Omeros, Worst Performing IPO of 2009, Casts Shadow Over Other Aspiring Biotechs

Xconomy Seattle — 

Seattle-based Omeros is the worst performing initial public offering so far in 2009, and its 36 percent decline in the first two weeks as a public company has cast a shadow over other life sciences companies that may be itching to take the leap.

Omeros (NASDAQ: OMER) closed at $6.45 a share yesterday, a steep drop from its IPO price of $10 a share on October 8. The 36 percent decline makes Omeros the worst performer of all the 42 companies that have gone public in the U.S. this year, according to rankings from Renaissance Capital. No other biotechnology company is scheduled to attempt an IPO in the next three weeks, according to the Renaissance Capital calendar.

The Omeros IPO was noteworthy for many reasons. It was the first pure development-stage biopharmaceutical company to go public since Sunrise, FL-based BioHeart in February 2008, and the first technology company from Washington state to do it since Kirkland, WA-based Clearwire in March 2007. Omeros, the developer of an anti-inflammatory treatment to help patients recover from knee surgery, ended up strengthening its financial future by pocketing $62.1 million through the transaction—but unless the stock price turns around, there may not be many more biotech companies fortunate enough to reward its investors and employees this way. Omeros doesn’t have anything it can say for itself, since the “quiet period” that prohibits public statements about its business extends until Nov. 16.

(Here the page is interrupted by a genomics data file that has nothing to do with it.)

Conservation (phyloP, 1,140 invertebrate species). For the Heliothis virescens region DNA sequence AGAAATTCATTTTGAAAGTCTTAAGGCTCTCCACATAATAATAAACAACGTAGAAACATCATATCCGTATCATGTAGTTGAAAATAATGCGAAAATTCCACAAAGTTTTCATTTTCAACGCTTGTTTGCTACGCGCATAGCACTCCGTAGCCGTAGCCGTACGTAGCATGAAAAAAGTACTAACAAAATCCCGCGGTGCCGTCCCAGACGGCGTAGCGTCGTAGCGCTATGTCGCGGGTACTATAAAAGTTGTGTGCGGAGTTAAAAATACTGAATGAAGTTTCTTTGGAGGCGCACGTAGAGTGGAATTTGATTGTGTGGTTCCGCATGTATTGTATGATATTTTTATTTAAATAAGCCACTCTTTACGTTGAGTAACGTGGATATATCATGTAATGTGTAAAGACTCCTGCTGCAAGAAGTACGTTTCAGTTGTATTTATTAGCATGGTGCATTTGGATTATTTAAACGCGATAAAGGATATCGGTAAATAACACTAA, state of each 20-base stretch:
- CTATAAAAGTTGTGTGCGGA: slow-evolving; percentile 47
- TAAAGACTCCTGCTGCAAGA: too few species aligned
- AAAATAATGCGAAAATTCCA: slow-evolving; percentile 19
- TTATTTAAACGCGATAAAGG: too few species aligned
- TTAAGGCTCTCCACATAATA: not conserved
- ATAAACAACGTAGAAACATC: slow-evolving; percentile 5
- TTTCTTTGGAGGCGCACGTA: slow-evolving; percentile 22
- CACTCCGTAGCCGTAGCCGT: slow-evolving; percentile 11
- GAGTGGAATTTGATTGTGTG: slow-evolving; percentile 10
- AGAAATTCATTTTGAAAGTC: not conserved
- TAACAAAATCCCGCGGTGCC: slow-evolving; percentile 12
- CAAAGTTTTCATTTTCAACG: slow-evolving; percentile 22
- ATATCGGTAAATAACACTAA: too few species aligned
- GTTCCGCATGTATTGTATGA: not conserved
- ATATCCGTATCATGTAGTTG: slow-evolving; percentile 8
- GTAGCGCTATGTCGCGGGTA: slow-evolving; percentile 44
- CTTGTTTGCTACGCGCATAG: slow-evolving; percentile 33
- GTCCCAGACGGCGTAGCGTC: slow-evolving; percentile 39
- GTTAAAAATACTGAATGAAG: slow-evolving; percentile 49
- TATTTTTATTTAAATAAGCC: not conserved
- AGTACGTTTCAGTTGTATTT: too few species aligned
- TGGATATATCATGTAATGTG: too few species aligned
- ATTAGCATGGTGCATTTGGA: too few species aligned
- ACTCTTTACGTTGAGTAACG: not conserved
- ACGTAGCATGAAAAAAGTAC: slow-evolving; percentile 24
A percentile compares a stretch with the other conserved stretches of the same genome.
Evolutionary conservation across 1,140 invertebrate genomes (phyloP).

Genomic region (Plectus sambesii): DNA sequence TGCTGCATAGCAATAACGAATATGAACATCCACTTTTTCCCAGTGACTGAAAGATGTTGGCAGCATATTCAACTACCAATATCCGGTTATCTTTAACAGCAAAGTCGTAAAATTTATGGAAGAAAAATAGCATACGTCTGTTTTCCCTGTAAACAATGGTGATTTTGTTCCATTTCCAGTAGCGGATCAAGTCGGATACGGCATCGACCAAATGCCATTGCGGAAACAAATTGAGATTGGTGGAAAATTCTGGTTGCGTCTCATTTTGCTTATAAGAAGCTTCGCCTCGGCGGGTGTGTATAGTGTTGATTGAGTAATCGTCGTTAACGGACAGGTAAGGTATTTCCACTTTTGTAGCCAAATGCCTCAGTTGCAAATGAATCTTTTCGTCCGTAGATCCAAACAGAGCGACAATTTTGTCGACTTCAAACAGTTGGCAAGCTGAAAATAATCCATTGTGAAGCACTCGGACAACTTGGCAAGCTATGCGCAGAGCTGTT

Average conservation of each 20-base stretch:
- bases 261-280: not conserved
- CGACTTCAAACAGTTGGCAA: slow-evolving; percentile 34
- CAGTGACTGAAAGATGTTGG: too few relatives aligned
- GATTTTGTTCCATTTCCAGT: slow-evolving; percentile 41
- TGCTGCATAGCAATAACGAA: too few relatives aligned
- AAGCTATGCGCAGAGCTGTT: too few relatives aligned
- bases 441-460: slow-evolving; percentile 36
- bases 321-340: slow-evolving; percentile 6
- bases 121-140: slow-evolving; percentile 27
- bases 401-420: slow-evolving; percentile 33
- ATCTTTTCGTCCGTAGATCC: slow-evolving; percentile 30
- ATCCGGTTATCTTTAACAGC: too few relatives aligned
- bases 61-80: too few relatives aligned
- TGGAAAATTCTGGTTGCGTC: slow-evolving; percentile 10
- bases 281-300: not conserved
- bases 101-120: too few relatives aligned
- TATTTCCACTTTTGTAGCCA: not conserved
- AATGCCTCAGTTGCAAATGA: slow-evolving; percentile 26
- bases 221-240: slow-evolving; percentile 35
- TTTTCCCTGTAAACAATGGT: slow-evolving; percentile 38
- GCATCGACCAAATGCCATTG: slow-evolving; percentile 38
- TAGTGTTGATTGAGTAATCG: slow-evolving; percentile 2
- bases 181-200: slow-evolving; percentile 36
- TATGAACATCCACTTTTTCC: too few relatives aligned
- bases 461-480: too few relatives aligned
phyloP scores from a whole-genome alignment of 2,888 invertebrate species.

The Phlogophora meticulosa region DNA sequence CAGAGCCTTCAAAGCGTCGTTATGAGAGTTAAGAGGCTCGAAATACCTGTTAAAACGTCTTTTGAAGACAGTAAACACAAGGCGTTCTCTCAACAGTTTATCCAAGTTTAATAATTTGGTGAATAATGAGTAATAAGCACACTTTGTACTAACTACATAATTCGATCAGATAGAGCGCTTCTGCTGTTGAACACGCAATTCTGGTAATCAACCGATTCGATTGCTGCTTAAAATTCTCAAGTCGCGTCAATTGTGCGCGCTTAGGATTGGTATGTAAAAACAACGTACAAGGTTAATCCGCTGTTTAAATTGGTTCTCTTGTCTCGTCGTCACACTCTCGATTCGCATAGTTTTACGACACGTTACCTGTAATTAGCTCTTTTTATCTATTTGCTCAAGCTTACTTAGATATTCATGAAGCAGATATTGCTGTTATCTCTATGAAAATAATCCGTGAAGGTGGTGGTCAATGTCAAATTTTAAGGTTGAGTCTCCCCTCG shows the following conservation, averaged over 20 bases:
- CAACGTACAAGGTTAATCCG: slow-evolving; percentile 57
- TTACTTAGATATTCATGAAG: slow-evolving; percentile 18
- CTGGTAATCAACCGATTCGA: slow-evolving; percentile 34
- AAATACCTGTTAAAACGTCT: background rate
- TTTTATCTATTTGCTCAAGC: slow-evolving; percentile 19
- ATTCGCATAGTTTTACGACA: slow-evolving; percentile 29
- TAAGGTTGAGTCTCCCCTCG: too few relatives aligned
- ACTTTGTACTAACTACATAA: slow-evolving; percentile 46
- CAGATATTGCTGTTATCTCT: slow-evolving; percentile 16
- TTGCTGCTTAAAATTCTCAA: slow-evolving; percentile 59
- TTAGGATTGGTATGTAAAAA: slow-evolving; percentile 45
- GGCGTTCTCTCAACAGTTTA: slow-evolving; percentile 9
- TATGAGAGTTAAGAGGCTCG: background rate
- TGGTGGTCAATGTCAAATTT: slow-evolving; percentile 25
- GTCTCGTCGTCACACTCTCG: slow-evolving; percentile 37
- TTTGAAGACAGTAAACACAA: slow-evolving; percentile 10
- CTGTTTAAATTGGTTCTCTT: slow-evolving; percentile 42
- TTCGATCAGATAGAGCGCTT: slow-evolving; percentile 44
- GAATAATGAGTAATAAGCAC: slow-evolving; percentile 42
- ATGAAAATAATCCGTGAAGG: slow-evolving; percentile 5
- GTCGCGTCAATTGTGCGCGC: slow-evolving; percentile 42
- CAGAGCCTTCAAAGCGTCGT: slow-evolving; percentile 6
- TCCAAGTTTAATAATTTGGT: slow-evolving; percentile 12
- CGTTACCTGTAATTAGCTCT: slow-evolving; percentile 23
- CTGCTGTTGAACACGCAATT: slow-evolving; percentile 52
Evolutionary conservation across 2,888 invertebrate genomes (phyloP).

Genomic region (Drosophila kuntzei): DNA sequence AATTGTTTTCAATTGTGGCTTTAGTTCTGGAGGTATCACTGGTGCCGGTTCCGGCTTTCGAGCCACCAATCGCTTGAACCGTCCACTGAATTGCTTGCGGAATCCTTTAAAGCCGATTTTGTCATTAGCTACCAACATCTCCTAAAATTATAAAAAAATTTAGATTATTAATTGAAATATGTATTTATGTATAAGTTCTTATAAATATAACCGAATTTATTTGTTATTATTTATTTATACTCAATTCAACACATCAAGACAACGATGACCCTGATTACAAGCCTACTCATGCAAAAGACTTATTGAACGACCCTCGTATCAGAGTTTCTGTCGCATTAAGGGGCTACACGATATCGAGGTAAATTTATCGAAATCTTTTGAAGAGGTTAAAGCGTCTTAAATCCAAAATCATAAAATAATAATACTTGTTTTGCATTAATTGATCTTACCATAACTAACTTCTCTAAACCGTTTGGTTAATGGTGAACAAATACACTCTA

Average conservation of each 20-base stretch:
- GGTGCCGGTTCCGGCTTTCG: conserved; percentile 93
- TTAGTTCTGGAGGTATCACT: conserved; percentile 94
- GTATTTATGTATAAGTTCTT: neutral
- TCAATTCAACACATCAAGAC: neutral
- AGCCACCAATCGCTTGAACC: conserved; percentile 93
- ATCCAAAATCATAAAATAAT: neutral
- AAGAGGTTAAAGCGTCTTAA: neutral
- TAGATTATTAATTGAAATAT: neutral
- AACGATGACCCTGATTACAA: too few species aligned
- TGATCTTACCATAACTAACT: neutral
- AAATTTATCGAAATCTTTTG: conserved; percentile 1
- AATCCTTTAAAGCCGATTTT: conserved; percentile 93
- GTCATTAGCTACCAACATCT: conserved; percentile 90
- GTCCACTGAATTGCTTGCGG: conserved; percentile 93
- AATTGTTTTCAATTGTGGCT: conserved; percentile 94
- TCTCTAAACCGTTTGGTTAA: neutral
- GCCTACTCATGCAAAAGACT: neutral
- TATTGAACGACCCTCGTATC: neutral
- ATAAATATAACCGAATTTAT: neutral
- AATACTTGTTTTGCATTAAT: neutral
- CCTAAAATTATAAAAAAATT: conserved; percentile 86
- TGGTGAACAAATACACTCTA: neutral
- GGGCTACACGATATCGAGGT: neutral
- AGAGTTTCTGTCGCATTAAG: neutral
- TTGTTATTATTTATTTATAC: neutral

“The next [pharmaceutical IPO] really has to trade well,” says Michael Butler, the CEO of Seattle-based Cascadia Capital, an investment bank. “The market for healthcare can’t absorb two hits in a row like that.”

The Omeros performance probably reflects more on investors’ uncertain appetite for biopharmaceutical companies or healthcare than on any broader disinterest in IPOs, Butler says. Of the 42 IPOs this year, more than half of them (23) have generated positive returns so far, according to the Renaissance Capital rankings. A pair of Chinese companies, Duoyuan Global Water (NYSE: DGW) and (NASDAQ: CYOU), are the best performers so far this year, while Austin, TX-based SolarWinds (NYSE: SWI) has been a bright spot in the tech sector with a 54 percent gain in its stock price since it went public in May. (Interestingly, SolarWinds isn’t a cleantech company as its name might suggest, but an enterprise network software maker.)

The groan you hear is from biotech CEOs who are trying to raise capital to keep navigating their experimental drugs through the risky, expensive clinical trial process required to win FDA approval to start selling a product. Investors have lowered their tolerance for this type of risk, and are increasingly relying on price-to-earnings or price-to-sales ratios that don’t favor biotechnology, according to a Thomson Reuters survey from July that was cited recently by the Biotechnology Industry Organization.

That survey covered investors who control $2.3 trillion worth of assets, including $266 billion in healthcare and $76 billion in the biotech sector. It is being used by the BIO to lobby for more federal assistance to small biotechs. If I hear any serious rumblings that such a thing has a snowball’s chance in Congress, I’ll be sure to follow up on these pages. Until then, a lot of biotechies are going to have to hope that the private investment markets do a U-turn for biotech.